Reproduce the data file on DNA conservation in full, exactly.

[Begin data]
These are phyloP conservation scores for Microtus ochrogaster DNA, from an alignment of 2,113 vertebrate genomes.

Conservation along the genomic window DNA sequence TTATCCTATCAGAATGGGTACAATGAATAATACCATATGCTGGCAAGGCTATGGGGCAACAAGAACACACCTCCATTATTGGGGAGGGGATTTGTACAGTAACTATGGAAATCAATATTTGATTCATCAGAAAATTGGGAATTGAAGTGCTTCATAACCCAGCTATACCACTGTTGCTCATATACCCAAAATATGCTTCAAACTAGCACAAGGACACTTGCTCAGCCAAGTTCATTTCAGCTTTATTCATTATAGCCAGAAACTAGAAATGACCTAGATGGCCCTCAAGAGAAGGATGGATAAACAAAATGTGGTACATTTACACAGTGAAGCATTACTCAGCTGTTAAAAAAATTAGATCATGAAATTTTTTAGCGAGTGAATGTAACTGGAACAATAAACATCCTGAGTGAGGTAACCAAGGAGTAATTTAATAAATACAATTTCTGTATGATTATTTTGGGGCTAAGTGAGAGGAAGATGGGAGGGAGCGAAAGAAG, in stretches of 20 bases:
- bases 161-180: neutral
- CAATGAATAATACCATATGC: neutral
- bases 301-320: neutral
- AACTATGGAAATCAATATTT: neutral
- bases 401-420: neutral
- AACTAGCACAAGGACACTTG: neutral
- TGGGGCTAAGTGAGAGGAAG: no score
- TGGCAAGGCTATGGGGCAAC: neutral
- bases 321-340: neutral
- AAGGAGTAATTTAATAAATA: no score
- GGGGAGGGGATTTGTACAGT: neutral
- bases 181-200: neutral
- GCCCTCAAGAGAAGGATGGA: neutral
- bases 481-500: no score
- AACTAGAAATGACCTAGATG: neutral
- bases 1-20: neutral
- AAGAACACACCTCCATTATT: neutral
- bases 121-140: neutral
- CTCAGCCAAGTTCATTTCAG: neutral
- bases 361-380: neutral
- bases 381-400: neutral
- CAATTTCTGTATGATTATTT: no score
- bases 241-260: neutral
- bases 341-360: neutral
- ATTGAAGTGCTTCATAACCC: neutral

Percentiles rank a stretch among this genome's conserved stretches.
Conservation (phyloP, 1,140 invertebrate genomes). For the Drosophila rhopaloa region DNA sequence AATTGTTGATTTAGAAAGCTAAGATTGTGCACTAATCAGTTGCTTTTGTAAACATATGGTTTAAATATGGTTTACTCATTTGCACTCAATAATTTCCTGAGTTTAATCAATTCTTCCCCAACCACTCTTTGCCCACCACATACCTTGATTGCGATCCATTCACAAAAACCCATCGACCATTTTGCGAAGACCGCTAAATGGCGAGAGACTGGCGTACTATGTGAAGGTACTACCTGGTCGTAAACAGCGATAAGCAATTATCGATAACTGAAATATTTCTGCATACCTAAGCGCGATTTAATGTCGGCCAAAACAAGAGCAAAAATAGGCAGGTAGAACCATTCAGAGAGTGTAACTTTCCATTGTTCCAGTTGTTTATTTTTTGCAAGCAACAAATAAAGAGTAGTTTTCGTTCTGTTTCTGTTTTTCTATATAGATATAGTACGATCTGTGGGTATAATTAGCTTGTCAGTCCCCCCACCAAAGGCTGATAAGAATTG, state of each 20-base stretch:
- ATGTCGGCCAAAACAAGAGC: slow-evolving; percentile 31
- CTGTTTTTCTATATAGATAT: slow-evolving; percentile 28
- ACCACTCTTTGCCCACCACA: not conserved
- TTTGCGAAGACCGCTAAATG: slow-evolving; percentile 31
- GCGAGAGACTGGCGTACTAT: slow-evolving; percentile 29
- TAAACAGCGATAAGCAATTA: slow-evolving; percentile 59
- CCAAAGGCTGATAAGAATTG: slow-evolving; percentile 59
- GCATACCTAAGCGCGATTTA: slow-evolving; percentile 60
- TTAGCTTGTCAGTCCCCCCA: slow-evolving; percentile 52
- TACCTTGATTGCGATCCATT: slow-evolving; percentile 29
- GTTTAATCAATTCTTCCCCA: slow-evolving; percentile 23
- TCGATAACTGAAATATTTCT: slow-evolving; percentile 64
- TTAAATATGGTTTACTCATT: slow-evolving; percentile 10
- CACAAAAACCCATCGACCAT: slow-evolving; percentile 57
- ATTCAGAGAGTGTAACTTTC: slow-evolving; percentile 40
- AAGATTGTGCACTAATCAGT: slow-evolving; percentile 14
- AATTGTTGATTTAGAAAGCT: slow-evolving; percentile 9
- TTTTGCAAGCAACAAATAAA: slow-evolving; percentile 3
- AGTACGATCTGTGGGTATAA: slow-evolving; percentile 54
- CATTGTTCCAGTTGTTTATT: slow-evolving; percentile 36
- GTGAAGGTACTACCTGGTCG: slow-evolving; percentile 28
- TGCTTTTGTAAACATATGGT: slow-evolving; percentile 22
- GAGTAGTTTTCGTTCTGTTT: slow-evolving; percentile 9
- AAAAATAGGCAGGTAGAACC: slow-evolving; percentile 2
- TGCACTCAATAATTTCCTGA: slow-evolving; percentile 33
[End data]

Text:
These are phyloP conservation scores for Microtus ochrogaster DNA, from an alignment of 2,113 vertebrate genomes.

Conservation along the genomic window DNA sequence TTATCCTATCAGAATGGGTACAATGAATAATACCATATGCTGGCAAGGCTATGGGGCAACAAGAACACACCTCCATTATTGGGGAGGGGATTTGTACAGTAACTATGGAAATCAATATTTGATTCATCAGAAAATTGGGAATTGAAGTGCTTCATAACCCAGCTATACCACTGTTGCTCATATACCCAAAATATGCTTCAAACTAGCACAAGGACACTTGCTCAGCCAAGTTCATTTCAGCTTTATTCATTATAGCCAGAAACTAGAAATGACCTAGATGGCCCTCAAGAGAAGGATGGATAAACAAAATGTGGTACATTTACACAGTGAAGCATTACTCAGCTGTTAAAAAAATTAGATCATGAAATTTTTTAGCGAGTGAATGTAACTGGAACAATAAACATCCTGAGTGAGGTAACCAAGGAGTAATTTAATAAATACAATTTCTGTATGATTATTTTGGGGCTAAGTGAGAGGAAGATGGGAGGGAGCGAAAGAAG, in stretches of 20 bases:
- bases 161-180: neutral
- CAATGAATAATACCATATGC: neutral
- bases 301-320: neutral
- AACTATGGAAATCAATATTT: neutral
- bases 401-420: neutral
- AACTAGCACAAGGACACTTG: neutral
- TGGGGCTAAGTGAGAGGAAG: no score
- TGGCAAGGCTATGGGGCAAC: neutral
- bases 321-340: neutral
- AAGGAGTAATTTAATAAATA: no score
- GGGGAGGGGATTTGTACAGT: neutral
- bases 181-200: neutral
- GCCCTCAAGAGAAGGATGGA: neutral
- bases 481-500: no score
- AACTAGAAATGACCTAGATG: neutral
- bases 1-20: neutral
- AAGAACACACCTCCATTATT: neutral
- bases 121-140: neutral
- CTCAGCCAAGTTCATTTCAG: neutral
- bases 361-380: neutral
- bases 381-400: neutral
- CAATTTCTGTATGATTATTT: no score
- bases 241-260: neutral
- bases 341-360: neutral
- ATTGAAGTGCTTCATAACCC: neutral

Percentiles rank a stretch among this genome's conserved stretches.
Conservation (phyloP, 1,140 invertebrate genomes). For the Drosophila rhopaloa region DNA sequence AATTGTTGATTTAGAAAGCTAAGATTGTGCACTAATCAGTTGCTTTTGTAAACATATGGTTTAAATATGGTTTACTCATTTGCACTCAATAATTTCCTGAGTTTAATCAATTCTTCCCCAACCACTCTTTGCCCACCACATACCTTGATTGCGATCCATTCACAAAAACCCATCGACCATTTTGCGAAGACCGCTAAATGGCGAGAGACTGGCGTACTATGTGAAGGTACTACCTGGTCGTAAACAGCGATAAGCAATTATCGATAACTGAAATATTTCTGCATACCTAAGCGCGATTTAATGTCGGCCAAAACAAGAGCAAAAATAGGCAGGTAGAACCATTCAGAGAGTGTAACTTTCCATTGTTCCAGTTGTTTATTTTTTGCAAGCAACAAATAAAGAGTAGTTTTCGTTCTGTTTCTGTTTTTCTATATAGATATAGTACGATCTGTGGGTATAATTAGCTTGTCAGTCCCCCCACCAAAGGCTGATAAGAATTG, state of each 20-base stretch:
- ATGTCGGCCAAAACAAGAGC: slow-evolving; percentile 31
- CTGTTTTTCTATATAGATAT: slow-evolving; percentile 28
- ACCACTCTTTGCCCACCACA: not conserved
- TTTGCGAAGACCGCTAAATG: slow-evolving; percentile 31
- GCGAGAGACTGGCGTACTAT: slow-evolving; percentile 29
- TAAACAGCGATAAGCAATTA: slow-evolving; percentile 59
- CCAAAGGCTGATAAGAATTG: slow-evolving; percentile 59
- GCATACCTAAGCGCGATTTA: slow-evolving; percentile 60
- TTAGCTTGTCAGTCCCCCCA: slow-evolving; percentile 52
- TACCTTGATTGCGATCCATT: slow-evolving; percentile 29
- GTTTAATCAATTCTTCCCCA: slow-evolving; percentile 23
- TCGATAACTGAAATATTTCT: slow-evolving; percentile 64
- TTAAATATGGTTTACTCATT: slow-evolving; percentile 10
- CACAAAAACCCATCGACCAT: slow-evolving; percentile 57
- ATTCAGAGAGTGTAACTTTC: slow-evolving; percentile 40
- AAGATTGTGCACTAATCAGT: slow-evolving; percentile 14
- AATTGTTGATTTAGAAAGCT: slow-evolving; percentile 9
- TTTTGCAAGCAACAAATAAA: slow-evolving; percentile 3
- AGTACGATCTGTGGGTATAA: slow-evolving; percentile 54
- CATTGTTCCAGTTGTTTATT: slow-evolving; percentile 36
- GTGAAGGTACTACCTGGTCG: slow-evolving; percentile 28
- TGCTTTTGTAAACATATGGT: slow-evolving; percentile 22
- GAGTAGTTTTCGTTCTGTTT: slow-evolving; percentile 9
- AAAAATAGGCAGGTAGAACC: slow-evolving; percentile 2
- TGCACTCAATAATTTCCTGA: slow-evolving; percentile 33